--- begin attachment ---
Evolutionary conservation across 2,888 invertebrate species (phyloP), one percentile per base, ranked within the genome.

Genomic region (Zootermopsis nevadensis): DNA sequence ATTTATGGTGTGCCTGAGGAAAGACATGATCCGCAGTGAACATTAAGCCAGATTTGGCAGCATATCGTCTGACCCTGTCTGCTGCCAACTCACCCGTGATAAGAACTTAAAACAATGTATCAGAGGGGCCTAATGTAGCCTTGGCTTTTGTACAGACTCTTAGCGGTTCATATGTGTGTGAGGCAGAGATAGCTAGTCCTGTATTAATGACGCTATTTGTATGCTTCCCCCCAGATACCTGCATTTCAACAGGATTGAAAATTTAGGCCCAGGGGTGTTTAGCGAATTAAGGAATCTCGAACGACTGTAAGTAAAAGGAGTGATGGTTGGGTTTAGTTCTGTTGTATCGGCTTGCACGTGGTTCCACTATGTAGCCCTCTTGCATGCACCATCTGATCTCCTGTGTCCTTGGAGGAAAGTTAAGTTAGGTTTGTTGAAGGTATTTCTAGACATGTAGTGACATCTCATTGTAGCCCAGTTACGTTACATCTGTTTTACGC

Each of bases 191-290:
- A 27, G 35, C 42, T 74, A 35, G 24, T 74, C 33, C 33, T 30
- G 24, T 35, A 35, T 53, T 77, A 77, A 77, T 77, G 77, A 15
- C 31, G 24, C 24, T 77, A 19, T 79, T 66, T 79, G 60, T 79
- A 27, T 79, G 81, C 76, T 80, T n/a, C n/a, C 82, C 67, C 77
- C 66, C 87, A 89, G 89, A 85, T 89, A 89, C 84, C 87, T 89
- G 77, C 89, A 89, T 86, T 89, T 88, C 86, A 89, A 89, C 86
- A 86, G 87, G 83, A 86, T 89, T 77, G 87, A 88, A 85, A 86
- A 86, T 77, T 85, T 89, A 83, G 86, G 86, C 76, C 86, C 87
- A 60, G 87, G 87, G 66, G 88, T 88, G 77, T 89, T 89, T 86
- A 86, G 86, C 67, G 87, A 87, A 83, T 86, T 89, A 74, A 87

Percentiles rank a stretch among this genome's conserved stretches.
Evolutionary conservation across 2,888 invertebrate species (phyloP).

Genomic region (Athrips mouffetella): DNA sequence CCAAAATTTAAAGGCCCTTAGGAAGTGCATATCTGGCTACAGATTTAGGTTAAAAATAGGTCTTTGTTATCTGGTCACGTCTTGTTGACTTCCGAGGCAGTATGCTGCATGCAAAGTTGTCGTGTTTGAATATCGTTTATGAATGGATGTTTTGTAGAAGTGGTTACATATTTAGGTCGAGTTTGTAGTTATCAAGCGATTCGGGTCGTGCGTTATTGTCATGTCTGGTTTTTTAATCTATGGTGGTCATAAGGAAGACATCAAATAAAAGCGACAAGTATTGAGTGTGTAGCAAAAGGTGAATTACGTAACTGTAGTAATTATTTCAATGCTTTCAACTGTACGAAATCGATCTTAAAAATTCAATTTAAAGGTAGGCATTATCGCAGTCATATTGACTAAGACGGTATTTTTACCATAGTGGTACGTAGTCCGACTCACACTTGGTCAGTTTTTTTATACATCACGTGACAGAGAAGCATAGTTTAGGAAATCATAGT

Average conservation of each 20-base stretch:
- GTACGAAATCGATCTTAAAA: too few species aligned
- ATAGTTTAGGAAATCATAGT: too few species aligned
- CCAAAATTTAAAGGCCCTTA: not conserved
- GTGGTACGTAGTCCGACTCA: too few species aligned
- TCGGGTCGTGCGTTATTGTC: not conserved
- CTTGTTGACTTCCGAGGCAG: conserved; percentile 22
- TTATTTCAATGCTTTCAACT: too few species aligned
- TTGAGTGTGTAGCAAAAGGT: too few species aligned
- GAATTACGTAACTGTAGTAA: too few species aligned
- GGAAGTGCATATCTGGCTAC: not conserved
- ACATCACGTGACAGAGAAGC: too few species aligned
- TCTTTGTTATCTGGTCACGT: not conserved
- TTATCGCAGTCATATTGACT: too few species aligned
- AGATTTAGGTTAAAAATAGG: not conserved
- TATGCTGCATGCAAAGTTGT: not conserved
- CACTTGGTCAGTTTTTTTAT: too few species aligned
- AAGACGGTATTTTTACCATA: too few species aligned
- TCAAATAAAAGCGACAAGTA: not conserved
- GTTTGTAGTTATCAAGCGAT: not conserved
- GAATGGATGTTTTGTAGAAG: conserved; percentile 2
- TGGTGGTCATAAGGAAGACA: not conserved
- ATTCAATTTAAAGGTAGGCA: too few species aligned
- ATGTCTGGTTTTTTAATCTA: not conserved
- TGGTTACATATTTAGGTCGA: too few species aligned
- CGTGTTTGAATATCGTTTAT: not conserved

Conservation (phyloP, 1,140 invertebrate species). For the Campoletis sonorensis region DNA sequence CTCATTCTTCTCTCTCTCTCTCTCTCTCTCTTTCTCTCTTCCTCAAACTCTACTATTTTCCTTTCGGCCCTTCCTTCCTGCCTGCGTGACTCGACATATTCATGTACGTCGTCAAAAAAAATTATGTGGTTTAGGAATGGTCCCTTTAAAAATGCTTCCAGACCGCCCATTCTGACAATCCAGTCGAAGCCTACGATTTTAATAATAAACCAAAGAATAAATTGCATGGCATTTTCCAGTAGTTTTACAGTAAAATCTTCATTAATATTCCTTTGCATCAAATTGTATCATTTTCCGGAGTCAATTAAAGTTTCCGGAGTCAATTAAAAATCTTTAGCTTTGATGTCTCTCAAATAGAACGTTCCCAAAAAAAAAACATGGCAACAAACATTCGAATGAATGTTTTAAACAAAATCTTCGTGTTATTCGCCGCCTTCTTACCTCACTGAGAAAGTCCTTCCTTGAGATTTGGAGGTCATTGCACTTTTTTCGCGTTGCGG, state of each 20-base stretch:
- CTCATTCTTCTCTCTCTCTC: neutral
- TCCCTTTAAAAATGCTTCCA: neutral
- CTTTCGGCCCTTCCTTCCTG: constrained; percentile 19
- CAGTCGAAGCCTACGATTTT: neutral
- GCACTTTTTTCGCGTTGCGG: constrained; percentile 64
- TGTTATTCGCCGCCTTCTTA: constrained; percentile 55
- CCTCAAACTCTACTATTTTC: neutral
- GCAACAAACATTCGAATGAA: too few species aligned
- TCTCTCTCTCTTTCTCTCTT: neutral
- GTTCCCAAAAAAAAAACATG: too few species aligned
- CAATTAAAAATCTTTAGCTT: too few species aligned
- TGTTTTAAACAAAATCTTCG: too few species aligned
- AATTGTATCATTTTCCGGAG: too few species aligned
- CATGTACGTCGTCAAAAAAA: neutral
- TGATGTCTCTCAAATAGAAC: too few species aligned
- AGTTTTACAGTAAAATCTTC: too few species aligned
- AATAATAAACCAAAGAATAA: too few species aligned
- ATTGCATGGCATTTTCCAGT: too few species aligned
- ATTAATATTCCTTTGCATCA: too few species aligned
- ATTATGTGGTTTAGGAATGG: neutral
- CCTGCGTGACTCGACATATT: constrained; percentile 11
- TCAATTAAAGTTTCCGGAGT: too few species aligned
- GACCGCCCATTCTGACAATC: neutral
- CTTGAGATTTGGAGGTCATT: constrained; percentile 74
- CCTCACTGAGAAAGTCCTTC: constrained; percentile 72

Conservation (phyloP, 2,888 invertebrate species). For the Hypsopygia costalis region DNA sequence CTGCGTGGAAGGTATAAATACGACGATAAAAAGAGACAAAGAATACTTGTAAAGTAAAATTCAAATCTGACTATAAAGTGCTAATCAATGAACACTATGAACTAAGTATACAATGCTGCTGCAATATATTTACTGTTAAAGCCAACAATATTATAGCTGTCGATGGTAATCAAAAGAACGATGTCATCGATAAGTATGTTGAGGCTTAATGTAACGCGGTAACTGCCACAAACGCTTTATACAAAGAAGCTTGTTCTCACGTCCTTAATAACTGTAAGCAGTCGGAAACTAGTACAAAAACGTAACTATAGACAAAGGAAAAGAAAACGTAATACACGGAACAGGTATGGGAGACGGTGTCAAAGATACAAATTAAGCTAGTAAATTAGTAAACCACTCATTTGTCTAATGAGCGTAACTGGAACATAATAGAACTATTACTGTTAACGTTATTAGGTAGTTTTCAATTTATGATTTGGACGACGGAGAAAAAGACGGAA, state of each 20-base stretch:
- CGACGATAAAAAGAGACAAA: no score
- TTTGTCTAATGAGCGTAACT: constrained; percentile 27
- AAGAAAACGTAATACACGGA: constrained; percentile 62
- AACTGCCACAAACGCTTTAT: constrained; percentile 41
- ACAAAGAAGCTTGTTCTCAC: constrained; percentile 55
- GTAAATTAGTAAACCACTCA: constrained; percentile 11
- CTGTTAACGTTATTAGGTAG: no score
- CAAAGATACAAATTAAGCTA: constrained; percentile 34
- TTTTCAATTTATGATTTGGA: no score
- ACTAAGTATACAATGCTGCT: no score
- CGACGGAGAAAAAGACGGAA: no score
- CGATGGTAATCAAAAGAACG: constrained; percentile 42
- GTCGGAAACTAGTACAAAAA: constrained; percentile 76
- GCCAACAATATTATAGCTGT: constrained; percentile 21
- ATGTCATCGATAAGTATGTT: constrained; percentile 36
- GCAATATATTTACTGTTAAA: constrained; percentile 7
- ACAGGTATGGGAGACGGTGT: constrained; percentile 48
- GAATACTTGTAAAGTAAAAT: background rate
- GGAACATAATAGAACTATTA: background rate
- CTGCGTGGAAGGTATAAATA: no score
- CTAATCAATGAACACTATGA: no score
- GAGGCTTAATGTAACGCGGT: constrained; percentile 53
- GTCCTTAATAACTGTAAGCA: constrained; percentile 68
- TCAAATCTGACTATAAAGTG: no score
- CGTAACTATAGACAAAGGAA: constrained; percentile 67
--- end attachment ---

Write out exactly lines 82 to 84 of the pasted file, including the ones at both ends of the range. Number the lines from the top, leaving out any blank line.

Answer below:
- GTCGGAAACTAGTACAAAAA: constrained; percentile 76
- GCCAACAATATTATAGCTGT: constrained; percentile 21
- ATGTCATCGATAAGTATGTT: constrained; percentile 36